The Catani Clock Tower was dedicated on the Saturday 22nd August, 1932 and presumably the gardens renamed at the same time. The Italian-born civil engineer, Carlo Catani worked for St. Kilda Public Works Department and design the gardens. Clock towers were an important part of civic infrastructure before everyone carried one in their mobile phone. The brick memorial clock tower has a bust of Carlo Catani by Paul Montford and a bronze plaque that reads: “In Honour of  Carlo Catani” “A Great Public Servant Of Victoria 1878-1917”. Creating sculptures for architectural war memorials, like figures on the Shrine of Remembrance or the Cenotaph in St Kilda was what Montford most wanted to do but mostly he made busts.

The gardens still retain some of their original Edwardian formality and enterprise, it still looks like is a place to promenade and admire bronze statues of worthy notables, although now people are wearing significantly less formal attire. The rough volcanic rock walls are from another era of garden design. They look like parts of the Alexandra Gardens by the Yarra River that was established in 1901 not surprising given both were laid out by Catani.


Same Walls

Moreland Station

house-moreland-station

Fear of a Graff Planet - Moreland

Moreland Station Wall

The end wall of the terrace house opposite Moreland Station has been painted for as long as I can remember. It was one of the earliest walls in Coburg painted by OG23 and Askem. It was repainted in 2012  and then again this year. Thanks Arty Graffarti for the attributions.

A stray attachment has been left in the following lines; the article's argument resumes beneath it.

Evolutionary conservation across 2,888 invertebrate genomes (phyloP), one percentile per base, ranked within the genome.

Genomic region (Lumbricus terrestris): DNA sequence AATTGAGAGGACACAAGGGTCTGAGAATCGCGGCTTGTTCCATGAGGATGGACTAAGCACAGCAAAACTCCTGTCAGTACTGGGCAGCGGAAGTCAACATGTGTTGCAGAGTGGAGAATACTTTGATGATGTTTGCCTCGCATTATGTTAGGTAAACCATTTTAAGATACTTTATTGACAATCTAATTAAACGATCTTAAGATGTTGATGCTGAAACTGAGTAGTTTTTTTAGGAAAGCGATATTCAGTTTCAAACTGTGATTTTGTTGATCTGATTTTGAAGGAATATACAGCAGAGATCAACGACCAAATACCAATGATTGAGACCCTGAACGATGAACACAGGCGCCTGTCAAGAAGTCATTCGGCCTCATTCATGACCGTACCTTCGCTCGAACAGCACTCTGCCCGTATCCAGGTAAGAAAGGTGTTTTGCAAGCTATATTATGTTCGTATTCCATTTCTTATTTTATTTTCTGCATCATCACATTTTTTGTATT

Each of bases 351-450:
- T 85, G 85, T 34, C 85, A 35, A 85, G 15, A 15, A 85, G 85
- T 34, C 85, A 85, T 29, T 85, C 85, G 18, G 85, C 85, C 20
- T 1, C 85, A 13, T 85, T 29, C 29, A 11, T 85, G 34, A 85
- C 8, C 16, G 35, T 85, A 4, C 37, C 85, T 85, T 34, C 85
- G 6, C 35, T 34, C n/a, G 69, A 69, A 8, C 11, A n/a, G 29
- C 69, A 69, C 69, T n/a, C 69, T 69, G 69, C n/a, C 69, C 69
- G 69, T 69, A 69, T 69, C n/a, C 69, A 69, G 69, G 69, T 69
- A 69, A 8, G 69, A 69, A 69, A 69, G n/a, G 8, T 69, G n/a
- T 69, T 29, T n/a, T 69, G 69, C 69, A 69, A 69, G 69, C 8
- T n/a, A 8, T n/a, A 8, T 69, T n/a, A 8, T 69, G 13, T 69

Brunswick Station

Adnate & Slicer Brunsick Station

AWOL Brunswick Station

There are a couple of walls here that have been painted multiple times. Adnate and Slicer “Nothing Lasts Forever” in 2012 and then Adnate again along with the Dutch writer, Does in 2013. This wall became hotly contested territory and was splashed, bombed and capped into oblivion subsequently streets have been planted in front of it making the wall less visible.

Cyclist and Graffiti

Brunswick Station House

The end wall of the small row house was one of the first legal walls that sported a big piece. Unfortunately I don’t have a photo of the first time it was painted depicting Alice’s encounter with the caterpillar. The first photo is from 2009 by Grace (‘gerd’) and Rags. The second from 2012 times by Lapse and Gers/d. Again, thanks to Arty Graffarti and dannym for all the attribution, they made me aware of how much ‘ownership’ and maintenance of these walls exists by the particular writers.


Vacancy @ No Vacancy

It was the worst exhibition that I have seen for a very long time. Of course I have seen some bad art in my time, many more simply poor exhibitions, but at the far extremities of the bell curve, which ever way you go, examples become rarer. This exhibition was so far off so many critical scales that it is hard to measure back from any benchmark; no talent, no content, no point, no…

Spenceroni’s Hello Play at No Vacancy is a crass, crap collection of swiggles that makes Ken Done look sophisticated. I look at art as a very broad category but this could barely even count as design.